Most vaccine recipients who spoke to The Times for this article stressed that they had no regrets about getting the shot. The Food and Drug Administration has found the vaccines to be safe and remarkably effective. And public health leaders say mass vaccination is the only hope for controlling the virus that is now claiming the lives of close to 3,000 Americans a day.
But in these first weeks of vaccination, there is an inescapable element of suspense.
For infectious disease experts, a nation down for the count with post-vaccine malaise would be the best news in a long time. The side effects dissipate within a few days, and they are a signal, the experts say, that the vaccine is working.
Last January, when the government of China imposed an unprecedented lockdown on the city of Wuhan in a belated effort to contain the spread of the coronavirus, it was right before the start of the Lunar New Year, the country’s most important holiday. Soon the shutdown was extended to encompass all 60 million people in the surrounding province of Hubei, and fear of the virus led millions more to cancel their holiday plans. Now the virus is likely to disrupt the holiday for a second year, with officials advising the public not to travel as they battle outbreaks in two major cities.
After months of near-zero case numbers that have allowed life in China to largely return to normal, the country of 1.4 billion people has recorded 42 locally transmitted cases in the past week, many of them of unknown origin. Most appeared in Dalian, a northern port city, but there have also been a few in Beijing, the capital.
In line with the government response to previous outbreaks this year, officials have been testing hundreds of thousands of people in Beijing and millions in Dalian, and residents of Dalian have been advised not to leave the city.
Officials in Beijing are looking even further ahead to the Lunar New Year, during which hundreds of millions of Chinese travel to their hometowns in what has been called the world’s largest annual human migration. Citing concerns that holiday travel could spread the virus, the government is discouraging Beijing residents from traveling and gathering for the holiday, especially the elderly, pregnant women and people with chronic conditions. Travel companies have also been told not to organize any group tours to Beijing during the holiday, which this year falls on Feb. 12.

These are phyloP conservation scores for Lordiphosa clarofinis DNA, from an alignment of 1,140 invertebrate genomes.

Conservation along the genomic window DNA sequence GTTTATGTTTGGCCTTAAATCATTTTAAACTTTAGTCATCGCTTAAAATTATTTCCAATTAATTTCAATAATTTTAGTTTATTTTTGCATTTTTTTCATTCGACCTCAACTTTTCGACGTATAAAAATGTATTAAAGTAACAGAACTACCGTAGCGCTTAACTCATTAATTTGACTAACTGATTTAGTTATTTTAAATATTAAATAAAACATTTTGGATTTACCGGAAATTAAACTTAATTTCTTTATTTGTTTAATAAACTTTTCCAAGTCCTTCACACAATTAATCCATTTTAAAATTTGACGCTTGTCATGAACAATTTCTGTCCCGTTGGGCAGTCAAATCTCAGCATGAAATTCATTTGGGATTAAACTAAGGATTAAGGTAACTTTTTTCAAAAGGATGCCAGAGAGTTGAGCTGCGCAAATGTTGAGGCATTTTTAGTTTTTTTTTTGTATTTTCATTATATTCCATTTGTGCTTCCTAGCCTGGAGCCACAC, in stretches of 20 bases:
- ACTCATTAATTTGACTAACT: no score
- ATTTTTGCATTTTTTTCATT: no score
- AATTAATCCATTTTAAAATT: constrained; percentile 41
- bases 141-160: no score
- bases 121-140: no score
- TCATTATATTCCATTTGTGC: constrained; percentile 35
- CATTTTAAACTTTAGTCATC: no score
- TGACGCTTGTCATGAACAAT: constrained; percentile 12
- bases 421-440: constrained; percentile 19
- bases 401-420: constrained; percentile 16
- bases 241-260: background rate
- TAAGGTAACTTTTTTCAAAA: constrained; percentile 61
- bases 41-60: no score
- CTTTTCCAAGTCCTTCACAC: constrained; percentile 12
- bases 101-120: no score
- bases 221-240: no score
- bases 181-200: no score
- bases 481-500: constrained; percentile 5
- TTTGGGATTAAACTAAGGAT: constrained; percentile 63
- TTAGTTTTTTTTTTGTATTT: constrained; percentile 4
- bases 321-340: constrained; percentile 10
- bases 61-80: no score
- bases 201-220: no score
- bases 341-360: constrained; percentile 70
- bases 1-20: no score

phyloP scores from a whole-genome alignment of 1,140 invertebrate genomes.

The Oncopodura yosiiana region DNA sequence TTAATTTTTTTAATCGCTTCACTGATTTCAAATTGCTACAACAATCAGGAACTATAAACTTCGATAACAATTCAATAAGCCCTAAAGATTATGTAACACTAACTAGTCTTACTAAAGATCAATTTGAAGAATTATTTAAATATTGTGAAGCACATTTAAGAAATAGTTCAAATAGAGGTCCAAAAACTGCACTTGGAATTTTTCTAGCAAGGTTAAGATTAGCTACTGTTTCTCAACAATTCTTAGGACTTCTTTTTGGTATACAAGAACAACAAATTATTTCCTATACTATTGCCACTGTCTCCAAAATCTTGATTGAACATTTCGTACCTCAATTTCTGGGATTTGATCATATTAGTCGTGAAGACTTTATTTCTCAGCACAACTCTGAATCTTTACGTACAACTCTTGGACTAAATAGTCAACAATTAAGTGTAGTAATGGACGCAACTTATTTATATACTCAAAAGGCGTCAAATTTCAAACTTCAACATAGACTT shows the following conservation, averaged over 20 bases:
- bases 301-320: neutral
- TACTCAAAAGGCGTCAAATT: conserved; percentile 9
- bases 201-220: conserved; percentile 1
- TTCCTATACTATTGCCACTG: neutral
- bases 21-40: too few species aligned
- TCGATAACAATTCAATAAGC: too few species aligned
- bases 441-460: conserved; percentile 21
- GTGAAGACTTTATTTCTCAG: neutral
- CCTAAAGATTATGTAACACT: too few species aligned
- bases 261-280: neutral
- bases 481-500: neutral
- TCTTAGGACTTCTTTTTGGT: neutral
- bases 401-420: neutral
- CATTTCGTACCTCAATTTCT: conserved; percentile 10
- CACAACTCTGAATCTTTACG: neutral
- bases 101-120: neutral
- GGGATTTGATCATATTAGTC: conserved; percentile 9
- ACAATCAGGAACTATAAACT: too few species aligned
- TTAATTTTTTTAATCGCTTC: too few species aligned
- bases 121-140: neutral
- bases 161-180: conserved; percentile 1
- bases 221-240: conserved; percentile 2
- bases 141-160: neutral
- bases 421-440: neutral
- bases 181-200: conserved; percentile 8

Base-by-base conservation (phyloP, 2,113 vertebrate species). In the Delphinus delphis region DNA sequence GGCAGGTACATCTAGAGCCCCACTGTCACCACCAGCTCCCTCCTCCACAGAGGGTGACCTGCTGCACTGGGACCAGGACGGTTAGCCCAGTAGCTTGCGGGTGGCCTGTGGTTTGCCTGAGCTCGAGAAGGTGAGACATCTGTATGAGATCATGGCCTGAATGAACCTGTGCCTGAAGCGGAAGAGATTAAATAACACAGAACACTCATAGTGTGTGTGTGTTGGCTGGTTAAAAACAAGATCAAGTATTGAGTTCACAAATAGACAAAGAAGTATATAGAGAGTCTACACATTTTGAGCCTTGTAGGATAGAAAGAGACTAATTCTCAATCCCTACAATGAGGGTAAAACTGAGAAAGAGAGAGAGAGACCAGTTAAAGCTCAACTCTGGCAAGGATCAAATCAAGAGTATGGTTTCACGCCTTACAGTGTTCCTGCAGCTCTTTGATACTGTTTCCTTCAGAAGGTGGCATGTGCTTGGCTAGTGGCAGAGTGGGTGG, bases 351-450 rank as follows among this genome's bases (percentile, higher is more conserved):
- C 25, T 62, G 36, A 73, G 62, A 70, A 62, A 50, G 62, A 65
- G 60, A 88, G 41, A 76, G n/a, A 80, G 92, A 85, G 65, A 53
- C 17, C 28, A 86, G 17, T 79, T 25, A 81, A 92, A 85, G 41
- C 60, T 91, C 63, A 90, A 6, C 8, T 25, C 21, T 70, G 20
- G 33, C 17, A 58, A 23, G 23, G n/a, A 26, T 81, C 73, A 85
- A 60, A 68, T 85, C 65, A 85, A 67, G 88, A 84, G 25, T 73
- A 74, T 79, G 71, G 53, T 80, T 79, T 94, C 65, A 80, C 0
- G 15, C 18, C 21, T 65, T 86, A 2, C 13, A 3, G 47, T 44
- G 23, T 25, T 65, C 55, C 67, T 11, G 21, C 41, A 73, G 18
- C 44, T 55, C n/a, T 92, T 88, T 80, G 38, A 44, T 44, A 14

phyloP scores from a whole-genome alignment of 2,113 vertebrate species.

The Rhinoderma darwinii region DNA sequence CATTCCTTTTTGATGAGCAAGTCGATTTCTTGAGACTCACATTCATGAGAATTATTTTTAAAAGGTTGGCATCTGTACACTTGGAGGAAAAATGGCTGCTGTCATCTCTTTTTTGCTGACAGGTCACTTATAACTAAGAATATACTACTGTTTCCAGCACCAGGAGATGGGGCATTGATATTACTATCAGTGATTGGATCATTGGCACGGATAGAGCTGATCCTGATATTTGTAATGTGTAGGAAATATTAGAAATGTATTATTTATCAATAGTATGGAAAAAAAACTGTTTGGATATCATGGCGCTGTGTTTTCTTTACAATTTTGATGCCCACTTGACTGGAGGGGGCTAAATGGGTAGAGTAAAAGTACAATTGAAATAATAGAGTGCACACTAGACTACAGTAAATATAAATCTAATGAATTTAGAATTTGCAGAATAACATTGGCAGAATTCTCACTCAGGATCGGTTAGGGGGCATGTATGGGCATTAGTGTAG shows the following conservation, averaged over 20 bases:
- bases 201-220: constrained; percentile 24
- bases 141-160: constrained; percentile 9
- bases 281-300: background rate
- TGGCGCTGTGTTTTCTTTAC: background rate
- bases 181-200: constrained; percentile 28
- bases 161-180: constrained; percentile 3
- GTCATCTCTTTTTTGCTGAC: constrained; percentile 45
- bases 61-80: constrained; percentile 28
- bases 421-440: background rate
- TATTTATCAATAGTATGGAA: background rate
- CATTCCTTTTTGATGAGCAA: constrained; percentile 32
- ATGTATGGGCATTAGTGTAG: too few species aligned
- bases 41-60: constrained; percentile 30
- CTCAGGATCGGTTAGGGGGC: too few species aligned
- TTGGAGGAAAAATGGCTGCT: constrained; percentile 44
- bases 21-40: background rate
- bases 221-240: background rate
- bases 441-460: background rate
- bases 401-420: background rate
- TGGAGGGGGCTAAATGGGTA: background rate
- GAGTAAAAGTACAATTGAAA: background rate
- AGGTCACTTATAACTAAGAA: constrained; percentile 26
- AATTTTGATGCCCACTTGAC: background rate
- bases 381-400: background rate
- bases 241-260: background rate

Other parts of the country are taking precautions as well. Anhui Province, home to many of China’s migrant workers, plans to test and monitor all those who return for the holiday. The governments of Anhui Province and Shanxi Province have also advised residents to limit private gatherings to 10 people during the holiday period.
Chinese officials and health experts say they are confident that China will not have a major outbreak in the new year, citing plans to vaccinate 50 million people before the Lunar New Year as well as the greater experience they have in testing and contact tracing compared with a year ago.
Since the pandemic began, China has reported almost 97,000 coronavirus cases and 4,634 deaths.
On Sunday, reported coronavirus infections in South Africa surpassed one million since the start of the pandemic.
The country has now recorded 1,004,413 cases and 26,735 deaths.
With one of the strictest initial lockdowns in the world, South Africa avoided the high death toll that many experts feared. As restrictions eased in the last quarter of the year, however, the death toll climbed steadily, beginning to spike as the holiday season approached.
Many South Africans also traveled from cities to more rural provinces to celebrate the holidays. Officials recorded a daily increase of more than 14,000 cases on Christmas Day and the two days before, though the number fell to 9,502 on Sunday.
Physicians and nurses described overwhelmed hospitals. “For many of the young doctors at the front line, it’s an incredibly traumatic experience, the moral trauma of having to, if you will, decide who lives and dies,” said Dr. Ntobeko Ntusi, chair and head of medicine at Groote Schuur Hospital, a large public institution in Cape Town.
Dr. Ntusi said there had been some patients who were “28, 32 years old” without other health conditions who had extremely low oxygen levels from Covid-19 pneumonia. But because of the overwhelming demand for resources, “We are not able to offer them the treatment that we know can save their lives.”
Some medical professionals urged the government to return to stricter lockdown measures and restrict gatherings. “There’s a huge problem regarding adequate staff, nurses as well as doctors,” Dr. Angelique Coetzee, the president of the South African Medical Association, told SABC News, the public broadcaster, on Sunday.
As the number of infections climbed, President Cyril Ramaphosa held an emergency meeting with the National Coronavirus Command Council and would be submitting their proposals to the country’s Cabinet, according to local news reports. Mr. Ramaphosa is expected to announce new measures soon.